Williams Comprehensive Financial LLC Santa Clarita CA 91350
Linard Williams Direct: 661 310-1369 Fax:661 244-2807
Security Based Lending - The Equity Alternative • Low interest rates - usually between 3-5% • Rates are fixed— usually between 3-10 years, but may go longer • High loan-to-values - up to 80%, which are much higher than banks and brokerage companies can offer • Loans are interest only - principal payment at maturity—loans can be refinanced or extended • Loans are non-recourse - giving the borrower the opportunity to “walk away” if the collateral falls below a set floor amount • Loans are “non-purpose” - they can be used for virtually any borrowing need (except for placing in a margin account) • Borrower maintains beneficial ownership - borrower keeps all upside market appreciation. In addition borrower receives credit against their interest payment for all dividends or interest on bonds. An added benefit is that the lender is responsible for taxes on the dividends during the loan term. It is a loan (not a constructive sale) per section 1058 of the Internal Revenue Code. • Loans can be financed in 5-7 business days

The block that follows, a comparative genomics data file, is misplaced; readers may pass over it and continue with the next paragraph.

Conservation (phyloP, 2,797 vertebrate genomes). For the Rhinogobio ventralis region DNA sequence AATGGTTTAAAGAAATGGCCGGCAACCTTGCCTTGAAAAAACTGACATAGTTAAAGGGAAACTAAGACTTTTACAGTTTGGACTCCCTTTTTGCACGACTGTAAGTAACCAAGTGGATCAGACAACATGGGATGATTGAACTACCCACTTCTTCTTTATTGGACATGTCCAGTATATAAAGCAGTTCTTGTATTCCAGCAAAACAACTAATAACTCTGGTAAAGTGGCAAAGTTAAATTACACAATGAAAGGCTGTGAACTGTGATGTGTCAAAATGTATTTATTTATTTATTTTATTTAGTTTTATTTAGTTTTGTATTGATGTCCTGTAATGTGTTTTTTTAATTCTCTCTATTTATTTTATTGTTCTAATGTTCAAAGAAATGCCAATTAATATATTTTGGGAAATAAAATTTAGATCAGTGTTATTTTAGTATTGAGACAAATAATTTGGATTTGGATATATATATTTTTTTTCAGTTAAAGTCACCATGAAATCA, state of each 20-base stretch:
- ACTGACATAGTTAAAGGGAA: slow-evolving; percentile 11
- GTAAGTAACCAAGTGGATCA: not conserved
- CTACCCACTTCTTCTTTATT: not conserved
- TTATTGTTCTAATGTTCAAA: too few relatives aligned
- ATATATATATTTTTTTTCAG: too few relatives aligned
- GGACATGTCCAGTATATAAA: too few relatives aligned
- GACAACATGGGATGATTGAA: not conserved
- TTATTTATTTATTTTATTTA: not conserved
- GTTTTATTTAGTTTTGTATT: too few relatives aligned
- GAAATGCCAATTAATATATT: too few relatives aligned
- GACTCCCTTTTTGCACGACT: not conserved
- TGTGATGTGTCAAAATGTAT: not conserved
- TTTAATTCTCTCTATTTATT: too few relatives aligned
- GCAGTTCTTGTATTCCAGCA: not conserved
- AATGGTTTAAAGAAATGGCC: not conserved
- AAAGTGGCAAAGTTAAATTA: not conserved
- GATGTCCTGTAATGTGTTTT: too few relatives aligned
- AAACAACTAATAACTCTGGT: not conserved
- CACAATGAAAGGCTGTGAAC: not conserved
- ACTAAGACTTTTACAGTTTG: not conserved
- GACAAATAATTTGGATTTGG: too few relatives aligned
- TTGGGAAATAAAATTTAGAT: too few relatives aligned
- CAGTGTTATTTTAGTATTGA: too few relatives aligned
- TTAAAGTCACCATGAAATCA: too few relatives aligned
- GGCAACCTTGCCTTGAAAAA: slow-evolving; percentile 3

A securities loan is not a margin account. These loans have significant advantages over conventional margin loans.
We will first determine the viability of the loan and then calculate a loan-to value ratio and the interest rate, based on an assessment of both short– and long-term risks. Eligible securities include stocks, bonds, and tradable mutual funds. Retirement accounts (401K) are not eligible.
Before a loan can be funded, a “strike price” (the per-share price that the value of the collateral will be based on) must be set. The lender uses a fair and equitable three-day average pricing model for every stock loan it transacts. The strike price is based on an average of the closing prices of the collateral for three consecutive market days, beginning with the day it it transferred to the lender.
What happens during the loan term? • You make quarterly interest payments to keep your loan current.
• The lender sells some or all of the stock position from the outset which allows the lender to hedge and repurchase the shares during the term of the loan.
What happens at the end of the loan term? You pay the loan back and the lender transfers back to the borrower the same number of shares pledged as collateral.
However, depending on what your financial needs are at the time and how your collateral has performed during that period, there are a few other options:
• You can extend the term of the loan upon mutually agreed terms. • In the event of portfolio growth, upon mutually agreed terms, you can refinance the loan at the end of the term. • In the event of substantial decline in market value of your collateral, you can simply walk away from the loan with no additional expense because it is a non-recourse loan.
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